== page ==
Paul Ryan Elected House Speaker

"Let's be frank. The House is broken. We're not solving problems, we're adding to them."

WASHINGTON -- A House Speaker who was relieved to quit his job handed the gavel to a successor who never wanted it Thursday as the House of Representatives voted to replace John Boehner with Paul Ryan.

Ryan, 45, who ascends to the speakership after a tumultuous several years for his party, was overwhelmingly elected, with 236 members of the the GOP casting ballots in his favor. He pledged to heal the divides in Congress that plagued Boehner for most of his five years in the chair, both in the GOP and the full House.

"I never thought I'd be speaker," said Ryan, who hails from Janesville, Wisconsin, and was his party's vice presidential nominee in 2012.

"Early in my life, I wanted to serve this House. I thought this place was exhilarating because here, you can make a difference," Ryan said, before nodding to the chaos that led to a government shutdown in 2013 and a near default on the debt in 2011.

"Let's be frank. The House is broken," Ryan said. "We're not solving problems, we're adding to them."

But he went on to say that he would do his best to fix the dysfunctional legislature, and appealed for both honesty and charity from all members.

"I am not interested in laying blame. We are not settling scores. We are wiping the slate clean," Ryan said. "Neither the members nor the people are satisfied with how things are going. We need to make some changes, starting with how the House does business."

Ryan represents a sharp contrast with Boehner, a 65-year-old cigarette smoker who is often compared to characters from the show Mad Men. Ryan, a health enthusiast dedicated to intense workouts, presents a younger, more hopeful bearing to the world.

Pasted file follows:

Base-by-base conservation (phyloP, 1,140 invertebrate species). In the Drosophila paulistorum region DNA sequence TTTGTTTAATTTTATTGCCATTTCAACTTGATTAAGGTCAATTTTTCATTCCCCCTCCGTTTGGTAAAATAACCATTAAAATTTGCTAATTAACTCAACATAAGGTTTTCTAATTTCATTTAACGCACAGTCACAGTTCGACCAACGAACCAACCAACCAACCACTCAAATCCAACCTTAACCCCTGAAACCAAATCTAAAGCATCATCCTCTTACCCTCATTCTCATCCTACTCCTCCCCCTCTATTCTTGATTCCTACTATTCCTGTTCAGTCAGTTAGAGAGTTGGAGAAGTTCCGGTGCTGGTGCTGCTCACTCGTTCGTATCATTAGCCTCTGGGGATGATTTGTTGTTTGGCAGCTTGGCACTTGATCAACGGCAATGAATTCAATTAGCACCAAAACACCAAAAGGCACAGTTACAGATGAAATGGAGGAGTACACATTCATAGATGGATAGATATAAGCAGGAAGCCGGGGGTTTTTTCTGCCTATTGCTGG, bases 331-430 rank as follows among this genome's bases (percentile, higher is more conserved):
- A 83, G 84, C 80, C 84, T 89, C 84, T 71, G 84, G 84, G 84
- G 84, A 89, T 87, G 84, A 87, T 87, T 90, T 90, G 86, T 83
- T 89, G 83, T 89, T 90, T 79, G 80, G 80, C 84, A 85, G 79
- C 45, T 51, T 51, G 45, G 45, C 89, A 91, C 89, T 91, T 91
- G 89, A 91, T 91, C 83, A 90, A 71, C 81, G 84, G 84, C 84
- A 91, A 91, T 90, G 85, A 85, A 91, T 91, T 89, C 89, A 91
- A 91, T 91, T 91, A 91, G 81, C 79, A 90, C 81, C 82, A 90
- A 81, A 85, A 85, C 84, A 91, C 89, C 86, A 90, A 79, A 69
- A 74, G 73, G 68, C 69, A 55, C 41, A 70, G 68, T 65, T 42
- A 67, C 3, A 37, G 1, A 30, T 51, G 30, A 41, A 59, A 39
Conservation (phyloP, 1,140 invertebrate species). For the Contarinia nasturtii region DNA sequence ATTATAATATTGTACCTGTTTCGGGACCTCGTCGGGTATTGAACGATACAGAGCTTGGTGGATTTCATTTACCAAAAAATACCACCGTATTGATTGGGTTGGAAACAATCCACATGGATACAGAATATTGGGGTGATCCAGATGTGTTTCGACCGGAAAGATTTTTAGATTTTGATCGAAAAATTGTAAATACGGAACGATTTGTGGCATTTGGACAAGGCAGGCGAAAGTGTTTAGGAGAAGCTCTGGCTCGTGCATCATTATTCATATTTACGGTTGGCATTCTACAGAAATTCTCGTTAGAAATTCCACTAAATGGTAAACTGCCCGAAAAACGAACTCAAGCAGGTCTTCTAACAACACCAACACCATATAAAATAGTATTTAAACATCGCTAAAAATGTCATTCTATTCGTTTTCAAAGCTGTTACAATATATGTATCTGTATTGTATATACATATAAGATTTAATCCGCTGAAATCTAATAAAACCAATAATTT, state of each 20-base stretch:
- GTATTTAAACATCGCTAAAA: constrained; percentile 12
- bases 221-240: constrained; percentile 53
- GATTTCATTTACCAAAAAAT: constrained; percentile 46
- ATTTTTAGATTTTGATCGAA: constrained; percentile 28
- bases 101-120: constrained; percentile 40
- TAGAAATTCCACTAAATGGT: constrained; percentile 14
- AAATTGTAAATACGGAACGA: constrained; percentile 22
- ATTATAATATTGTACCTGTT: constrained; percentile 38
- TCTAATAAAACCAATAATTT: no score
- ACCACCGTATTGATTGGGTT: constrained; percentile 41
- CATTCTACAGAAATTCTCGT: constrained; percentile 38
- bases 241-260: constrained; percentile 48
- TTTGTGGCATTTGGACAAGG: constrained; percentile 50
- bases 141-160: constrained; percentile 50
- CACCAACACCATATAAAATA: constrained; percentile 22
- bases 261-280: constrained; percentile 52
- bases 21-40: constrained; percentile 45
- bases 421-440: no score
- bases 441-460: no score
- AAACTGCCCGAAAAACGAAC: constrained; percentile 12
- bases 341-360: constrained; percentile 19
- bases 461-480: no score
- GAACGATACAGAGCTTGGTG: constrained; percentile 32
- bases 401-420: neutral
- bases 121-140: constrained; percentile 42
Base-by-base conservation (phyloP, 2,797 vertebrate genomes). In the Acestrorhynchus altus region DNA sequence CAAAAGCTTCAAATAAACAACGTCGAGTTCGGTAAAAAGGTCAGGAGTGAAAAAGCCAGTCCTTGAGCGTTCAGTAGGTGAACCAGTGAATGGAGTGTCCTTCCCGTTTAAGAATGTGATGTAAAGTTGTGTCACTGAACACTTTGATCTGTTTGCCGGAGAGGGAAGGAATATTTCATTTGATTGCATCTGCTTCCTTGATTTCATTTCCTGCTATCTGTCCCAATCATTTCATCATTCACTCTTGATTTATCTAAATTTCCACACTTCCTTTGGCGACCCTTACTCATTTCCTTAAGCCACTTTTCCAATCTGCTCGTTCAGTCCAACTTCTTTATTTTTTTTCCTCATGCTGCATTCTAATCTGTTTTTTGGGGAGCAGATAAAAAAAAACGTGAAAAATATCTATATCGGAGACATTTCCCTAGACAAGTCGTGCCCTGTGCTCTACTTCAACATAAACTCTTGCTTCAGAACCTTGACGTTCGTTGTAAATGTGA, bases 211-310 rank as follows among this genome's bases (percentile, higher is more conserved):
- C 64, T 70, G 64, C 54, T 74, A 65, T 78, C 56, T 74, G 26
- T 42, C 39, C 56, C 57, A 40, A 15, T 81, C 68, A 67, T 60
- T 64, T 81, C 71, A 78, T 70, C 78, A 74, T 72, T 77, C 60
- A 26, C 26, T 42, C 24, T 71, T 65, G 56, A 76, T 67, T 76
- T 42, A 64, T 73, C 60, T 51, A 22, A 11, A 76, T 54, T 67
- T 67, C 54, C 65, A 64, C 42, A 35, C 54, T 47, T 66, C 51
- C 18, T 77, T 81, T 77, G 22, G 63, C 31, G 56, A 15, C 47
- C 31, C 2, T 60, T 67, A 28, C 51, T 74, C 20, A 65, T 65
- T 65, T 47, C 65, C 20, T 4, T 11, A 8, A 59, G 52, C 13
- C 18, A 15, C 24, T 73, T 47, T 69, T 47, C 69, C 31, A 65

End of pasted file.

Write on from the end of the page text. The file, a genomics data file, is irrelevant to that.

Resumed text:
He tried to bring that sensibility to the House floor on Thursday.

"The people of this country have done all of us a great honor," Ryan said. "Now, let’s prove ourselves worthy of it. Let’s seize the moment. Let’s rise to the occasion. And when we are done, let us say we left the people — all the people — more united, happy, and free."

Ryan represents a sharp contrast with Boehner.
Ryan represents a sharp contrast with Boehner.

Boehner, a notoriously emotive leader from Ohio, kept a box of tissues at his side as he began proceedings and bade farewell.

"I leave with no regrets, no burdens," Boehner said. "If anything, I leave the way I started, just a regular guy, humbled by the chance to do a big job. That's what I'm most proud of."

Boehner didn't choke up as much as he might have, but he found it hard when he talked about the staffers who helped him, and his humble beginnings as one of 12 children.

"I describe my life as a chase for the American dream, and that chase began at the bottom of the hill just off the main drag in Reading, Ohio, right outside Cincinnati," Boehner said. "Top of the hill was a small house with a big family, a shining city in its own right. The hill had twists. The hill had turns, and even a few tears -- nothing wrong with that," Boehner said, dabbing his eyes.